9 Things to Know About The Patron Saint of Fertility (St. Gianna Beretta Molla)

Abortion and the life of an unborn child is a hotly debated topic in modern times. Debate rage endlessly, with strong feelings on many sides. The official position of the Catholic Church defends the sanctity of human life, and many who work directly with local congregations devote themselves to preserving life however possible, including that of the unborn.

One such champion of unborn children is St. Gianna Beretta Molla, who is recognized as the patron saint of mothers, unborn children, and fertility. She has also come to be associated with the pro-life movement within the Catholic Church.

#1 When did St. Gianna Beretta Molla live?
Gianna Beretta was born outside Milan in 1922 to a large family of thirteen children; both of her parents were part of the Third Order of Saint Francis. She dedicated herself to religious study as a teenager, then began studying medicine in 1942.

#2 What did she focus her ministry on?
When she graduated from medical school, she opened an office for pediatrics close to her hometown outside of Milan. She had hoped to join her brother in Brazil as a missionary providing medical services to pregnant women, but her poor health prevented her from doing so.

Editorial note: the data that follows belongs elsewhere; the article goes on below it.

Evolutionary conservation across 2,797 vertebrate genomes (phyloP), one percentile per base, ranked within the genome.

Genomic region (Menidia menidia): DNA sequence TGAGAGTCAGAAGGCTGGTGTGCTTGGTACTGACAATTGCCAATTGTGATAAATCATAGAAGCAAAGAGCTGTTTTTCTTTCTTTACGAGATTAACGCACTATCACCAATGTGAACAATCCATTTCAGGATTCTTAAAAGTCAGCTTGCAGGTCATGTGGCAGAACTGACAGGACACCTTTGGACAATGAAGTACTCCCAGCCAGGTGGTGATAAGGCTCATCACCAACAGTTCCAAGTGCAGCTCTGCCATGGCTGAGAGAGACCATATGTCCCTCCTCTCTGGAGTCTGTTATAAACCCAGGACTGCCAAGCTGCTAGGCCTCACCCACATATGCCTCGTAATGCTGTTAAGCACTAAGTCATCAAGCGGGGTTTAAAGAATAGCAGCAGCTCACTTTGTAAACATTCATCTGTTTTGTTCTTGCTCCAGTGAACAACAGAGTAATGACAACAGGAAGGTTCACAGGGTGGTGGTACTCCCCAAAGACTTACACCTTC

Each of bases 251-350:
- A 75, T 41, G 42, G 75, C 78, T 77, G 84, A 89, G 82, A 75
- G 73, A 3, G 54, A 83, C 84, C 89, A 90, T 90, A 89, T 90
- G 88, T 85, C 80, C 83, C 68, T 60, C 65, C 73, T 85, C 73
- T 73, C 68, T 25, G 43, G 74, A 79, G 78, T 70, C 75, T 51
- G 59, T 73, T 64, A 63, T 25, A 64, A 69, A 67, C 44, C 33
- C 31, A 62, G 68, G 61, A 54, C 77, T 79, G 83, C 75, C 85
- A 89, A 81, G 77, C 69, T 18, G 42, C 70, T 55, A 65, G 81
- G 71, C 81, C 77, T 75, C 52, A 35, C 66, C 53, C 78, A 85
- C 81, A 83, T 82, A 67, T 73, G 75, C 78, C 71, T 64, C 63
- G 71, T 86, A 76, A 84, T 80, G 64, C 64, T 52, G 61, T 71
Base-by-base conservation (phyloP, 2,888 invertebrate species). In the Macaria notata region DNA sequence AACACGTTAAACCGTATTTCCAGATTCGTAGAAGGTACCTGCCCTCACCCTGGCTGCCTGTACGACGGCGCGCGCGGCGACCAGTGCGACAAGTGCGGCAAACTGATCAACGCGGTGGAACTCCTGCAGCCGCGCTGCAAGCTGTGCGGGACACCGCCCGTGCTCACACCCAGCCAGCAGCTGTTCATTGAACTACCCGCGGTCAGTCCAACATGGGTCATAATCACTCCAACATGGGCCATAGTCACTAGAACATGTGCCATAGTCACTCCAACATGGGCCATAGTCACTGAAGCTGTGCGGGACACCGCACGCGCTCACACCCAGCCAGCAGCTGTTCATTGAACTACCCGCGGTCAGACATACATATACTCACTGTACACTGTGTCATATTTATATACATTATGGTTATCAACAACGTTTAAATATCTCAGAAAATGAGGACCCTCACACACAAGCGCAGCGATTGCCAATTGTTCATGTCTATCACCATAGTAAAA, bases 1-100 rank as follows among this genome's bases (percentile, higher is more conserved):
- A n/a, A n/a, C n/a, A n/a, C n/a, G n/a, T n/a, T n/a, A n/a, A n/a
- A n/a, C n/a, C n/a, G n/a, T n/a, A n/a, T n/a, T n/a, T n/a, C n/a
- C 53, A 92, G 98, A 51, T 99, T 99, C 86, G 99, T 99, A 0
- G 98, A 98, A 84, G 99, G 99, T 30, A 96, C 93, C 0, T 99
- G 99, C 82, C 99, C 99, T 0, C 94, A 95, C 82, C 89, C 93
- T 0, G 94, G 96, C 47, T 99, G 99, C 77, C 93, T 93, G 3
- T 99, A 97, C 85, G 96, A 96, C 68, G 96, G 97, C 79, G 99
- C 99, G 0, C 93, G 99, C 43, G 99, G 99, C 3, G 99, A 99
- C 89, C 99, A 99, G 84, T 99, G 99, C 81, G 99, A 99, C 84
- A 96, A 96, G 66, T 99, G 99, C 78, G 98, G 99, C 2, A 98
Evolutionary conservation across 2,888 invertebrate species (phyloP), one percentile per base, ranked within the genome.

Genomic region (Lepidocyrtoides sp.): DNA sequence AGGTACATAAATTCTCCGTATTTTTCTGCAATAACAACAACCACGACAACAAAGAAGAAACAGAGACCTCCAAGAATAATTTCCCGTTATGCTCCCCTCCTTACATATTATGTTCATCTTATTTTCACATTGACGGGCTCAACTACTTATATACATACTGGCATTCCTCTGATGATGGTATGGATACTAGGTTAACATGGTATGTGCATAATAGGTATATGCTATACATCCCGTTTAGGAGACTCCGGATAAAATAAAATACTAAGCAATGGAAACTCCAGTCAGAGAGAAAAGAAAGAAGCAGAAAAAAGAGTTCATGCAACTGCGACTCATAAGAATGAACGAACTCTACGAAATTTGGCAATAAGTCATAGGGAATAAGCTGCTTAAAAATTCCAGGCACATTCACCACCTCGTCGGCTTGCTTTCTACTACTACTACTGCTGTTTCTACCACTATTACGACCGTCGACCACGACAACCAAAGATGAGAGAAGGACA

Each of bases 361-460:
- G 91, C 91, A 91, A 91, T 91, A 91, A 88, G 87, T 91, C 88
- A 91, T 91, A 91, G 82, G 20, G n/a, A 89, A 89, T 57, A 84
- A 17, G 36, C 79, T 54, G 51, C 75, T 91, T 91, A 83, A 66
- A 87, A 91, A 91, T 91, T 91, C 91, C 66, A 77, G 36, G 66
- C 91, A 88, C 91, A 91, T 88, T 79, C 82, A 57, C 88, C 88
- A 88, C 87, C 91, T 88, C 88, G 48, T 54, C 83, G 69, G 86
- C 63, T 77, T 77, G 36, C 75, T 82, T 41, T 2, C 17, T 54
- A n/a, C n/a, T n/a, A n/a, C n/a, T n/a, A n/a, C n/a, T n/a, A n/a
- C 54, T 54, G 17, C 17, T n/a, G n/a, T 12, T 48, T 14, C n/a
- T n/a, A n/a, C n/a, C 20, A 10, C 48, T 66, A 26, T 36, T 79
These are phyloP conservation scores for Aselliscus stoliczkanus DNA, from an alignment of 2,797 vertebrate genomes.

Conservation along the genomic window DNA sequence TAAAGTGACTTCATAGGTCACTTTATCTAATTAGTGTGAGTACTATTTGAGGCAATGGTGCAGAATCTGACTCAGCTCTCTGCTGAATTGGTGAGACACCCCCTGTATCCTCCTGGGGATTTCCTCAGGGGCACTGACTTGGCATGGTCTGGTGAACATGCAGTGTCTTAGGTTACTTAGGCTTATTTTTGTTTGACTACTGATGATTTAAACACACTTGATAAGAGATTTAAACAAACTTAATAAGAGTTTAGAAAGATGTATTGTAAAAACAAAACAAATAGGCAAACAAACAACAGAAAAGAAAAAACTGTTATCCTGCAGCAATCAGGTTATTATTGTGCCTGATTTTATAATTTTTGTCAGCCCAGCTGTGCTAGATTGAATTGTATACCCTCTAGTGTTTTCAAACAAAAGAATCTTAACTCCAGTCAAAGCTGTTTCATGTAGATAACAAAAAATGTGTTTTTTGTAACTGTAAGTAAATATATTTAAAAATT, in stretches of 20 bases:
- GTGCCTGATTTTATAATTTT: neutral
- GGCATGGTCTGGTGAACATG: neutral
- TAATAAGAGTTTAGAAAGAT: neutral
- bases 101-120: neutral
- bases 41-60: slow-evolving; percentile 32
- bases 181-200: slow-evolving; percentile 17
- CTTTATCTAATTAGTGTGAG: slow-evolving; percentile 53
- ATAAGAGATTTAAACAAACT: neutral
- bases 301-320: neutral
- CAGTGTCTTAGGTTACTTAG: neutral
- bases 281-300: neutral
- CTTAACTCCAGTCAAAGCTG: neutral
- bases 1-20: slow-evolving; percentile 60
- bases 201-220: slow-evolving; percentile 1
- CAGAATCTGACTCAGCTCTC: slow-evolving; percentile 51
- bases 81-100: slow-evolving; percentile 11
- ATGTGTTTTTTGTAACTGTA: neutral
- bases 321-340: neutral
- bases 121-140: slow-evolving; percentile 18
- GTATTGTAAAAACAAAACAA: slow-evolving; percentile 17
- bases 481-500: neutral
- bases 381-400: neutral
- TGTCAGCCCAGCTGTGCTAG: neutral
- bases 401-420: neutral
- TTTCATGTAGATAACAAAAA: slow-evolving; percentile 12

#3 What was her family like?
She met Pietro Molla in 1954, and the two married a year later. They had four children.

#4 What key church teachings guided her life and ministry?
Her passion from the start of her ministry was to care for pregnant women and those trying to have children. She was passionately devoted to her husband, and despite having miscarriages of her own she remained faithful to her own family as well.

She also was unwavering in her devotion to the Catholic teachings on the sanctity of life, including what was then understood as a complete ban on abortion. It defied the sanctity of the life of the unborn, and that belief led to the account for which she is most beloved and remembered.

#5 When and how did she die?
While she was pregnant with her fourth child, her doctors noticed a tumor on her uterus. She was given three options in order to preserve her life: she could have an abortion, she could undergo a hysterectomy, or she could remove the tumor by itself. She chose to remove the tumor alone, refusing to endanger her child. She did not believe in killing her child through abortion, which would have gone against the direct teaching of the Catholic Church; and although she could have morally had the hysterectomy in order to save her own life, she did not believe this was an appropriate action either.

Her fourth child was born successfully through a Caesarian section, but she developed complications afterward and died at the age of 39.

#6 How does someone become a saint?
After a person has died, their life is investigated by an official expert authorized by the Church. Their initial report is submitted to the bishop of their diocese and further investigation is performed. They may then submit the individual to the office of the Pope for recognition by the universal church. If this recognition is granted, they will have been venerated by the Church, and are given the title “Venerable.”